Wednesday, March 10, 2010
Check Mates: A Collection of Fiction, Poetry, and Artwork about Obsessive-Compulsive Disorder
VRINDA: I originally grew up in Arizona, but moved to London in 1999. I now live in Hertfordshire, England with my husband and our son. I have been coming up with stories since I was three and writing them down since I was six. Being an author is all I’ve ever really wanted to do.
When I was 7 I was diagnosed with Tourette Syndrome, and over the years I have learned I also have OCD, ADHD, Autism and Bipolar Disorder, which colour all I do. In 2008 I decided to establish Conditional Publications for fellow writers living with neurological conditions.
YVONNE: What is the title of your book? Give us the basic concept so we’ll know what it’s about.
VRINDA: It’s called Check Mates: A Collection of Fiction, Poetry and Artwork about Obsessive-Compulsive Disorder, by People with OCD. It is the first ever collection of fiction and poetry written about OCD, by the people who know best. Split between ‘realism’ and stories of the ‘beyond’, there is a diverse range of styles and genres, and a mix of rage, frustration, tears, violence, pain, heartache, subversion, love, strength, metaphysics, philosophy, friendship, hope, and even a bit of humour.
YVONNE: What inspired you to write this book?
VRINDA: I wrote a story (included at the end of the book) titled “The Royal Bank of Scotland” and put it online to get readers. The majority response was that people just didn’t get it. I realized people just aren’t aware enough of the reality of things like OCD to get it. So I blogged about it on a social network called OCD Tribe and someone suggested putting together a collection of stories from people on the network. Two years later, the book is now formed of twenty contributors including myself.
There really aren’t enough books and websites out there preaching positivity regarding these types of conditions – nor is there enough that expresses how truly difficult it can be to live with one of them (let alone more than one, as many people do). Yet I have heard/read so many times that people with neurological disorders are usually highly creative people (indeed, many psychiatrists believe certain nervous disorders might even be a prerequisite to being so creative) – and that art/music/writing can be incredibly therapeutic.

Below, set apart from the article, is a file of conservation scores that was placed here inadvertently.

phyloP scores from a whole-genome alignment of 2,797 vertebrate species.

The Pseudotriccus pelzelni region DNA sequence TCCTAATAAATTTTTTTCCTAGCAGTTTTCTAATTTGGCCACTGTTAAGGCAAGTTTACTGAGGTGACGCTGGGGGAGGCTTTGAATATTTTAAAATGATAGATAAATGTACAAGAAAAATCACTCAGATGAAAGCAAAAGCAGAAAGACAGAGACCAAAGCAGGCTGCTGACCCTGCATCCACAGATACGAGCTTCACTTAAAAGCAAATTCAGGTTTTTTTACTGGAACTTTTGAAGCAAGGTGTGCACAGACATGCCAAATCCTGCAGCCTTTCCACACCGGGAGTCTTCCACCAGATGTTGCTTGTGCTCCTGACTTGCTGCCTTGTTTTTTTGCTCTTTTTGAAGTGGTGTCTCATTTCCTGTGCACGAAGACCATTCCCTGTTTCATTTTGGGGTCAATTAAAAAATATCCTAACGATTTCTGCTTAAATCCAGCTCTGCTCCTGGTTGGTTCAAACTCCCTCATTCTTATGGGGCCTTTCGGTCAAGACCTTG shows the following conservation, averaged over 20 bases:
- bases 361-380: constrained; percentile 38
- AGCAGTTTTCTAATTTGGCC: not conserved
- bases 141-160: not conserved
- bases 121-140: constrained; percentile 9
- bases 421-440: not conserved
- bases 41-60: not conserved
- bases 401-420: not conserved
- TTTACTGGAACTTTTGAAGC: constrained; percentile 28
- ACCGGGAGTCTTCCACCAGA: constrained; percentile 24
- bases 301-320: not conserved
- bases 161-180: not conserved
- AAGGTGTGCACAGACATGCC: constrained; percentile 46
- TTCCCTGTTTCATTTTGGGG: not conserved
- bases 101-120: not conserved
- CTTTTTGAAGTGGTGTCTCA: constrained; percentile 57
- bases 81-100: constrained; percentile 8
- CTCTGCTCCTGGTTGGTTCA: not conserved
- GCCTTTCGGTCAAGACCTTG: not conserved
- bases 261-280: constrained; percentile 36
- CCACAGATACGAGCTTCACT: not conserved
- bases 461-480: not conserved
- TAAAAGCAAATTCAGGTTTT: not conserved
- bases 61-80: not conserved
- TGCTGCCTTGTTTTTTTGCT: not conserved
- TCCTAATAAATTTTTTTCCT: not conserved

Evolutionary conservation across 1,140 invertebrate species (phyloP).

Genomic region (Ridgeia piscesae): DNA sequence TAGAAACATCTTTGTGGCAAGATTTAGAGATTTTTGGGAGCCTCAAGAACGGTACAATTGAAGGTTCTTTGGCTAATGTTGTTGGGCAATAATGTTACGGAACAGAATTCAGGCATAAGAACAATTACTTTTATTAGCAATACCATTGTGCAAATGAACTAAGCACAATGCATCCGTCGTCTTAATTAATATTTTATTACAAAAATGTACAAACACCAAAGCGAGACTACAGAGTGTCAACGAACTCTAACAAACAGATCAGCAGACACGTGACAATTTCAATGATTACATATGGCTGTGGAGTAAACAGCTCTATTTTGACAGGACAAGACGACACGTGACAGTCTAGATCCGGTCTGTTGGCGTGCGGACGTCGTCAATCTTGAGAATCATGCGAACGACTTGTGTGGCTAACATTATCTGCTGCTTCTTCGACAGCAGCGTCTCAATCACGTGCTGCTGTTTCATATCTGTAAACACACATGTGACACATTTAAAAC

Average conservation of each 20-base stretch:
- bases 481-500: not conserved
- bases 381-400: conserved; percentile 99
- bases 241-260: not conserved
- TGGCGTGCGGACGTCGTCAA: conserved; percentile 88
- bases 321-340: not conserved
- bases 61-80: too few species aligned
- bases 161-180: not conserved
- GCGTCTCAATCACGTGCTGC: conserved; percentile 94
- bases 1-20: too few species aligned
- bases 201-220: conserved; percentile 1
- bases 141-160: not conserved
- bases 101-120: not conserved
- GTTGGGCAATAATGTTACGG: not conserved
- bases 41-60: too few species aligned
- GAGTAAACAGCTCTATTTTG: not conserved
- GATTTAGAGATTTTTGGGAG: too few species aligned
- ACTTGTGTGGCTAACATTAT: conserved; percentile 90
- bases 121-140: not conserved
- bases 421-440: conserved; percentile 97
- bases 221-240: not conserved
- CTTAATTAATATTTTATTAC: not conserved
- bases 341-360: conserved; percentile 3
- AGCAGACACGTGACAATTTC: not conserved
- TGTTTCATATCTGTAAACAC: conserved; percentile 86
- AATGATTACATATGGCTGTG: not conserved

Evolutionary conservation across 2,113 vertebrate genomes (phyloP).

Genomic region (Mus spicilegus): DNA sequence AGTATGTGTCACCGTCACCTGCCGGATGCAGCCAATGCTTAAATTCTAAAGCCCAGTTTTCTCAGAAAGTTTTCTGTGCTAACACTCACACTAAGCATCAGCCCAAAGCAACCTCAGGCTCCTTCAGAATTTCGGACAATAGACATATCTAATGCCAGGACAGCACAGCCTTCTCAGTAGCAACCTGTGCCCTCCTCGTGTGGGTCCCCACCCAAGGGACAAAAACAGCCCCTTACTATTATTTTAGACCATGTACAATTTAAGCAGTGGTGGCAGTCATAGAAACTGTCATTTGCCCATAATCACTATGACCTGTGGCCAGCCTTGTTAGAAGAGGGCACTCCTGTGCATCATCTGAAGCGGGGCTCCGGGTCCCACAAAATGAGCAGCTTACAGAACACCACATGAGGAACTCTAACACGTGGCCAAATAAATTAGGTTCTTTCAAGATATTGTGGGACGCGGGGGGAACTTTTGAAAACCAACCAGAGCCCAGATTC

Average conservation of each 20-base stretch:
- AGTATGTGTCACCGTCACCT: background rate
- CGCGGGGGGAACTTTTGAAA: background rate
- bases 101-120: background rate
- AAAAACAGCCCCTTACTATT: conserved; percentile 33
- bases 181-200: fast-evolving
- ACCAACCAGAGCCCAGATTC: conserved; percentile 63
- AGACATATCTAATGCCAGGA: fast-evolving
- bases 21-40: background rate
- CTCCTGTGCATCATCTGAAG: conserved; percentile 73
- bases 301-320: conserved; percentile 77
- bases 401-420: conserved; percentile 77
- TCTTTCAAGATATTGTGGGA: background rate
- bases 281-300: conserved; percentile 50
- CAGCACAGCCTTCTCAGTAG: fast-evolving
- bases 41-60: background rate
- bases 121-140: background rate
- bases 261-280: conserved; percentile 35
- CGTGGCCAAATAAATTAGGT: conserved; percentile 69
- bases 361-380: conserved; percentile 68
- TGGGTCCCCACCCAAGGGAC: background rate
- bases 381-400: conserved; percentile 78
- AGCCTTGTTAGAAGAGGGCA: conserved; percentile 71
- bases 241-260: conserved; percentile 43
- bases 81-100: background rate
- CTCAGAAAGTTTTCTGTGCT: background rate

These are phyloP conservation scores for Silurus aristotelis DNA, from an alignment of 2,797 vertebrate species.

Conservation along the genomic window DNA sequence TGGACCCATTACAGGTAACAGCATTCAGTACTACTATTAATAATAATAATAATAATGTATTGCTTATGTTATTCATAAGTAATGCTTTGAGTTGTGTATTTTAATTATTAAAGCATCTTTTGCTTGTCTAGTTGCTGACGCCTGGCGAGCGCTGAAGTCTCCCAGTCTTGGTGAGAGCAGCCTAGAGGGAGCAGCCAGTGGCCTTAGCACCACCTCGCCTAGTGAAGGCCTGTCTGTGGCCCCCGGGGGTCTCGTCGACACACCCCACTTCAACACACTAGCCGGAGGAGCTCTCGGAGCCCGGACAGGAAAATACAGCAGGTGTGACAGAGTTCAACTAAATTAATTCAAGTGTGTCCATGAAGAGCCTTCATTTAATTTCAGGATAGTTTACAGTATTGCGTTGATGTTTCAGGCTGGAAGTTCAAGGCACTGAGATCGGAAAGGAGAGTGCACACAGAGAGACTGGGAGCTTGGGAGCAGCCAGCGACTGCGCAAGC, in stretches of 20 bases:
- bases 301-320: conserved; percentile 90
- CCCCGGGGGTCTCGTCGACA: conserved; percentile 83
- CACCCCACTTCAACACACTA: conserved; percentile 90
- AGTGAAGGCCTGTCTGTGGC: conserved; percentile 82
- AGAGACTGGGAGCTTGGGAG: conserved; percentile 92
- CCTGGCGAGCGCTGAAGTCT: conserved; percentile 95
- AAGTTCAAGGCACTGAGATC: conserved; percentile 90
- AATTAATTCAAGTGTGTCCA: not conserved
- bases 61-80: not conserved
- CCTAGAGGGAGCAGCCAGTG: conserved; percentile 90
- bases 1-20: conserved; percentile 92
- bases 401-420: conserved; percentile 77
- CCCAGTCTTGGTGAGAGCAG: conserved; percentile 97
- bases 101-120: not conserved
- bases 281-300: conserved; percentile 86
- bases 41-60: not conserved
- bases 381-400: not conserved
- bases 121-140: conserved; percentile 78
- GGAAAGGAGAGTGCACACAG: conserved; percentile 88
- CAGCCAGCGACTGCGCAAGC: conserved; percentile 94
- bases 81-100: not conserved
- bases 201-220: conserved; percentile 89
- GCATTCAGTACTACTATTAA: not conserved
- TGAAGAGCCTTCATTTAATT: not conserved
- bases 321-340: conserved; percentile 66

Hopefully this book will knock away a few stereotypes.
YVONNE: Is this the first book you have written?
VRINDA: No. As I said, I’ve been writing all my life, and all the stories I made up as a child have now found their way into a bildungsroman (a coming-of-age kind of novel) I’m working on. I have completed one novel called ‘The Ladder’, which has just started doing the agency rounds, as I have decided for now to keep my personal writing career separate from the company business, for the sake of objectivity. I also have a few half-finished novels, at least 2 books’ worth of short stories and a notebook filled with ideas for future projects. But ‘Check Mates’ is my first publication.
YVONNE: How long did it take to write this book? Any interesting tidbits about your writing method or how the book developed?
VRINDA: This project took 2 years, although much of this was down to the number of people contributing to the project – it required a lot of organization. Of my 3 stories included in the book, 2 were already written prior to the conceptualization. Some other contributors also already had their submissions ready, so it was mostly a case of revisions and edits. Others, though, were just starting to try their hand at writing, or using their skill to talk about OCD for the first time, so this required much more time. I’m sorry to say we lost a couple of the original contributors, too, because they decided they weren’t ready to ‘go live’ to the world about their struggle – which is a shame because they were some very powerful stories. Perhaps there will be a ‘Check Mates 2’!